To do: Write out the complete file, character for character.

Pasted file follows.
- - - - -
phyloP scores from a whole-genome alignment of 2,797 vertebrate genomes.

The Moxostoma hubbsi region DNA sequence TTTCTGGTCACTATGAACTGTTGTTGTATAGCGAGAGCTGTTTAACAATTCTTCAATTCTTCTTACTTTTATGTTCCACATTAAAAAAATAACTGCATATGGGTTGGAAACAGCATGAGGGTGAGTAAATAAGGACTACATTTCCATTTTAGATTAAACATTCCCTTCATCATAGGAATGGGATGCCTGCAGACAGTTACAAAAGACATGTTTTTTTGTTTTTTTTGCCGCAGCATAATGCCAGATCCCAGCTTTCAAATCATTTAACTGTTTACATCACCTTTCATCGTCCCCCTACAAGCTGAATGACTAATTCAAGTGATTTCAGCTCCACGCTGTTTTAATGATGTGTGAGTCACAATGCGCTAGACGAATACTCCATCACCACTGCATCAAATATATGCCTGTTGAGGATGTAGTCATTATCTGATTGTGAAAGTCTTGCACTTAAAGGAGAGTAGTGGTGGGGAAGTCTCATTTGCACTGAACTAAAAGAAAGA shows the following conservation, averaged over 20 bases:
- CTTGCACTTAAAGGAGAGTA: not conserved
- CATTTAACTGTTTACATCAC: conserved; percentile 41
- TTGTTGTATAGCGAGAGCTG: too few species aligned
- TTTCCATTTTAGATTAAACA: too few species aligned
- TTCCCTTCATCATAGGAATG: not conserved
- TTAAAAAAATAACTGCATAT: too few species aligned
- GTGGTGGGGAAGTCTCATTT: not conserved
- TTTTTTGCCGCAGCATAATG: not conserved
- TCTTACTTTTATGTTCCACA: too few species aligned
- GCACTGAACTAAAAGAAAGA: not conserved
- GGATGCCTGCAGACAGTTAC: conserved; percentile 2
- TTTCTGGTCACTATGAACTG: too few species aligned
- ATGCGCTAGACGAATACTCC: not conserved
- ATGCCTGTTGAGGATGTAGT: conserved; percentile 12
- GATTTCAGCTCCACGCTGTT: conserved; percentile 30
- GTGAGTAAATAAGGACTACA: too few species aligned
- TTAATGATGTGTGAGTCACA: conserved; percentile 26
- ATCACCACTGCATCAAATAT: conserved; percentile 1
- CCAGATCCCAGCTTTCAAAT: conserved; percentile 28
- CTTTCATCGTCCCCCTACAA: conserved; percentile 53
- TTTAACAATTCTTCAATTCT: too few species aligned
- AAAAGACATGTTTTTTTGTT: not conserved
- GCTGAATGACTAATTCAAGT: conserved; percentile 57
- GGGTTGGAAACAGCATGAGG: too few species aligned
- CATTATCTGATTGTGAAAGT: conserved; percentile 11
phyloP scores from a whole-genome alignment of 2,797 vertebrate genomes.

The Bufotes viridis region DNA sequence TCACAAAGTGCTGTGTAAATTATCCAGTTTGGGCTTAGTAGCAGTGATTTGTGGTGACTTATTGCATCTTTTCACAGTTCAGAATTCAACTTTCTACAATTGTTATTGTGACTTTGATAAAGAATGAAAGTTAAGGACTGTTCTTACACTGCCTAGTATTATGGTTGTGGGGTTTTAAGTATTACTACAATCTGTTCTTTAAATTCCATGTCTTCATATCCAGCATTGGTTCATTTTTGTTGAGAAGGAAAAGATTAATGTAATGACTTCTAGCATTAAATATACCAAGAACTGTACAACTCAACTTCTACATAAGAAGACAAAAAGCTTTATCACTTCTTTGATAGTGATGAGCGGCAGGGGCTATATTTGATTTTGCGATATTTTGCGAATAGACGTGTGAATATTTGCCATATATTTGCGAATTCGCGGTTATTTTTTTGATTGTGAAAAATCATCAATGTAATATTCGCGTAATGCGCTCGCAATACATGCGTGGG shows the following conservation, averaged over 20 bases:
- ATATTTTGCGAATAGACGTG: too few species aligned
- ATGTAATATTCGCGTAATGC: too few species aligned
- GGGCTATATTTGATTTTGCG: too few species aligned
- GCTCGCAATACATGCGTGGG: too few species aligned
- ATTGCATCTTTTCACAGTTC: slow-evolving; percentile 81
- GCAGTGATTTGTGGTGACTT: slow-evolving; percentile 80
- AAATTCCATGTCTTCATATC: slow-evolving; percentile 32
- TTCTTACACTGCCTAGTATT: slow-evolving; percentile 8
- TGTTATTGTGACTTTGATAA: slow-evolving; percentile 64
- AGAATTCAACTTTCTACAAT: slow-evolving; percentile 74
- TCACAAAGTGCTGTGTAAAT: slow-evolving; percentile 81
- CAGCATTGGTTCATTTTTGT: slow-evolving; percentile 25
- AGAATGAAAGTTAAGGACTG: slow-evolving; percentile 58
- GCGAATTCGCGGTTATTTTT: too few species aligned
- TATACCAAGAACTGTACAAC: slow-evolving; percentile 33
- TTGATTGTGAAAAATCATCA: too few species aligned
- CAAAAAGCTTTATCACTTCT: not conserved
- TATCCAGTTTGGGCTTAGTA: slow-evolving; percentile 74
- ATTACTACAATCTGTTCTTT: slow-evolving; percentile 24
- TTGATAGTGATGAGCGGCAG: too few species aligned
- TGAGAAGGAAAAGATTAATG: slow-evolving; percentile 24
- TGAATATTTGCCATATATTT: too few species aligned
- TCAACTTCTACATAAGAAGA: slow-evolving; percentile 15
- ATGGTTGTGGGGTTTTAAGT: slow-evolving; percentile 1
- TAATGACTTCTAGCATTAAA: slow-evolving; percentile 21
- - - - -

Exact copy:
phyloP scores from a whole-genome alignment of 2,797 vertebrate genomes.

The Moxostoma hubbsi region DNA sequence TTTCTGGTCACTATGAACTGTTGTTGTATAGCGAGAGCTGTTTAACAATTCTTCAATTCTTCTTACTTTTATGTTCCACATTAAAAAAATAACTGCATATGGGTTGGAAACAGCATGAGGGTGAGTAAATAAGGACTACATTTCCATTTTAGATTAAACATTCCCTTCATCATAGGAATGGGATGCCTGCAGACAGTTACAAAAGACATGTTTTTTTGTTTTTTTTGCCGCAGCATAATGCCAGATCCCAGCTTTCAAATCATTTAACTGTTTACATCACCTTTCATCGTCCCCCTACAAGCTGAATGACTAATTCAAGTGATTTCAGCTCCACGCTGTTTTAATGATGTGTGAGTCACAATGCGCTAGACGAATACTCCATCACCACTGCATCAAATATATGCCTGTTGAGGATGTAGTCATTATCTGATTGTGAAAGTCTTGCACTTAAAGGAGAGTAGTGGTGGGGAAGTCTCATTTGCACTGAACTAAAAGAAAGA shows the following conservation, averaged over 20 bases:
- CTTGCACTTAAAGGAGAGTA: not conserved
- CATTTAACTGTTTACATCAC: conserved; percentile 41
- TTGTTGTATAGCGAGAGCTG: too few species aligned
- TTTCCATTTTAGATTAAACA: too few species aligned
- TTCCCTTCATCATAGGAATG: not conserved
- TTAAAAAAATAACTGCATAT: too few species aligned
- GTGGTGGGGAAGTCTCATTT: not conserved
- TTTTTTGCCGCAGCATAATG: not conserved
- TCTTACTTTTATGTTCCACA: too few species aligned
- GCACTGAACTAAAAGAAAGA: not conserved
- GGATGCCTGCAGACAGTTAC: conserved; percentile 2
- TTTCTGGTCACTATGAACTG: too few species aligned
- ATGCGCTAGACGAATACTCC: not conserved
- ATGCCTGTTGAGGATGTAGT: conserved; percentile 12
- GATTTCAGCTCCACGCTGTT: conserved; percentile 30
- GTGAGTAAATAAGGACTACA: too few species aligned
- TTAATGATGTGTGAGTCACA: conserved; percentile 26
- ATCACCACTGCATCAAATAT: conserved; percentile 1
- CCAGATCCCAGCTTTCAAAT: conserved; percentile 28
- CTTTCATCGTCCCCCTACAA: conserved; percentile 53
- TTTAACAATTCTTCAATTCT: too few species aligned
- AAAAGACATGTTTTTTTGTT: not conserved
- GCTGAATGACTAATTCAAGT: conserved; percentile 57
- GGGTTGGAAACAGCATGAGG: too few species aligned
- CATTATCTGATTGTGAAAGT: conserved; percentile 11
phyloP scores from a whole-genome alignment of 2,797 vertebrate genomes.

The Bufotes viridis region DNA sequence TCACAAAGTGCTGTGTAAATTATCCAGTTTGGGCTTAGTAGCAGTGATTTGTGGTGACTTATTGCATCTTTTCACAGTTCAGAATTCAACTTTCTACAATTGTTATTGTGACTTTGATAAAGAATGAAAGTTAAGGACTGTTCTTACACTGCCTAGTATTATGGTTGTGGGGTTTTAAGTATTACTACAATCTGTTCTTTAAATTCCATGTCTTCATATCCAGCATTGGTTCATTTTTGTTGAGAAGGAAAAGATTAATGTAATGACTTCTAGCATTAAATATACCAAGAACTGTACAACTCAACTTCTACATAAGAAGACAAAAAGCTTTATCACTTCTTTGATAGTGATGAGCGGCAGGGGCTATATTTGATTTTGCGATATTTTGCGAATAGACGTGTGAATATTTGCCATATATTTGCGAATTCGCGGTTATTTTTTTGATTGTGAAAAATCATCAATGTAATATTCGCGTAATGCGCTCGCAATACATGCGTGGG shows the following conservation, averaged over 20 bases:
- ATATTTTGCGAATAGACGTG: too few species aligned
- ATGTAATATTCGCGTAATGC: too few species aligned
- GGGCTATATTTGATTTTGCG: too few species aligned
- GCTCGCAATACATGCGTGGG: too few species aligned
- ATTGCATCTTTTCACAGTTC: slow-evolving; percentile 81
- GCAGTGATTTGTGGTGACTT: slow-evolving; percentile 80
- AAATTCCATGTCTTCATATC: slow-evolving; percentile 32
- TTCTTACACTGCCTAGTATT: slow-evolving; percentile 8
- TGTTATTGTGACTTTGATAA: slow-evolving; percentile 64
- AGAATTCAACTTTCTACAAT: slow-evolving; percentile 74
- TCACAAAGTGCTGTGTAAAT: slow-evolving; percentile 81
- CAGCATTGGTTCATTTTTGT: slow-evolving; percentile 25
- AGAATGAAAGTTAAGGACTG: slow-evolving; percentile 58
- GCGAATTCGCGGTTATTTTT: too few species aligned
- TATACCAAGAACTGTACAAC: slow-evolving; percentile 33
- TTGATTGTGAAAAATCATCA: too few species aligned
- CAAAAAGCTTTATCACTTCT: not conserved
- TATCCAGTTTGGGCTTAGTA: slow-evolving; percentile 74
- ATTACTACAATCTGTTCTTT: slow-evolving; percentile 24
- TTGATAGTGATGAGCGGCAG: too few species aligned
- TGAGAAGGAAAAGATTAATG: slow-evolving; percentile 24
- TGAATATTTGCCATATATTT: too few species aligned
- TCAACTTCTACATAAGAAGA: slow-evolving; percentile 15
- ATGGTTGTGGGGTTTTAAGT: slow-evolving; percentile 1
- TAATGACTTCTAGCATTAAA: slow-evolving; percentile 21